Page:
There were, again, tears at the departure gate. I don't like to see that and I'd prefer tears at the arrival gate (which are better for the complexion, by the way), but I know they can't be helped until the next departure. It's kind of funny to think of living my life in terms of countdowns, but it passes the time so much faster than not having something to which to look forward. Thanks again to Beth and her family for a very nice time and the next something to which to look forward.

Tuesday, April 17, 2007

The one about Affection

Continuing the discussion of last month's book, today's love is Affection:

As gin is not only a drink in itself but also a base for many mixed drinks, so Affection, besides being a love itself, can enter into the other loves and colour them all through and become the very medium in which from day to day they operate. They would not perhaps wear very well without it. To make a friend is not the same as to become affectionate. But when your friend has become an old friend, all those things about him which had originally nothing to do with the friendship become familiar and dear with familiarity. As for erotic love, I can imagine nothing more disagreeable than to experience it for more than a very short time without this homespun clothing of affection. That would be a most uneasy condition, either too angelic or too animal or each by turn; never quite great enough or little enough for man. -- p. 35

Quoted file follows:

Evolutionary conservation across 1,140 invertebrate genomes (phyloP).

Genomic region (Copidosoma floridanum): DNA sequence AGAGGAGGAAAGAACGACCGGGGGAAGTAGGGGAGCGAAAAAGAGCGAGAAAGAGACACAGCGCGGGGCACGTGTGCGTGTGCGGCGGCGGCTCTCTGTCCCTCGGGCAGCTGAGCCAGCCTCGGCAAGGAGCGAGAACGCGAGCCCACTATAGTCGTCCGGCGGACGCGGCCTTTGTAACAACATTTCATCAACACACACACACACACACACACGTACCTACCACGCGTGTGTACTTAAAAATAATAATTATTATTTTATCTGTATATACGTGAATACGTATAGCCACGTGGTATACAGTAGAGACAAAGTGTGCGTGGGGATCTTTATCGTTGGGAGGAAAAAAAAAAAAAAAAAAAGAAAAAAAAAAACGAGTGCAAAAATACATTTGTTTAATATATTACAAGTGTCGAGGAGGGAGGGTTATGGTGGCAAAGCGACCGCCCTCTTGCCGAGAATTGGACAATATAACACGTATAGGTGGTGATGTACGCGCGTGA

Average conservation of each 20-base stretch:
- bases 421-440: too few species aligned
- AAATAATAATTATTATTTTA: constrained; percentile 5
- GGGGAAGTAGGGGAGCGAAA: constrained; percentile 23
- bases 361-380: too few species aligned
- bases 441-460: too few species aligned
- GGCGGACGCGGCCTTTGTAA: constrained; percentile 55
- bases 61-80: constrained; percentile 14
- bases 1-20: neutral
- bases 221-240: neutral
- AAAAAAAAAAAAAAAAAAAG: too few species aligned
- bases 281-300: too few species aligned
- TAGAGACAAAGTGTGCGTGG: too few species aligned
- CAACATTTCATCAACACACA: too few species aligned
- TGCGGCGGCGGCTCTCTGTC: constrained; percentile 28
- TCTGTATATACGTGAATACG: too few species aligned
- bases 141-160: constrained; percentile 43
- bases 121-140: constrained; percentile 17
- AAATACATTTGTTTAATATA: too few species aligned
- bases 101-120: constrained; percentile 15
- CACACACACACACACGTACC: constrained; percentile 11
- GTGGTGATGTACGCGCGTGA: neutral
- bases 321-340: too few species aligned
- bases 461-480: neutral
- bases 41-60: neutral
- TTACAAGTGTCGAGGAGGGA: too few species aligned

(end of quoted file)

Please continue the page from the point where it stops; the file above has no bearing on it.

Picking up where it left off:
This terrible need to be needed often finds its outlet in pampering an animal. To learn that someone is "fond of animals" tells us very little until we know in what way. For there are two ways. On the one hand the higher and domesticated animal is, so to speak, a "bridge" between us and the rest of nature. We all at times feel somewhat painfully our human isolation from the sub-human world- the atrophy of instinct which our intelligence entails, our excessive self-consciousness, the innumerable complexities of our situation, our inability to live in the present. ... But of course animals are often used in a worse fashion. If you need to be needed and if your family, very properly, decline to need you, a pet is the obvious substitute. You can keep it all its life in need of you. You can keep it permanently infantile, reduce it to permanent invalidism, cut it off from all genuine animal well-being, and compensate for this by creating needs for countless little indulgences which only you can grant. ... To be sure, it's all very bad luck for the animal. But probably it cannot fully realise the wrong you have done it. Better still, you would never know if it did. The most down-trodden human, driven too far, may one day turn and blurt out a terrible truth. Animals can't speak. -- p. 52

As I've often said, I always find something to which I can relate in my reading, as in that first paragraph. No, not the part about gin, I mean the part about erotic love without affection. I'm sure that many people, myself included, have had such an experience. I agree with Mr. Lewis that I don't much care for it.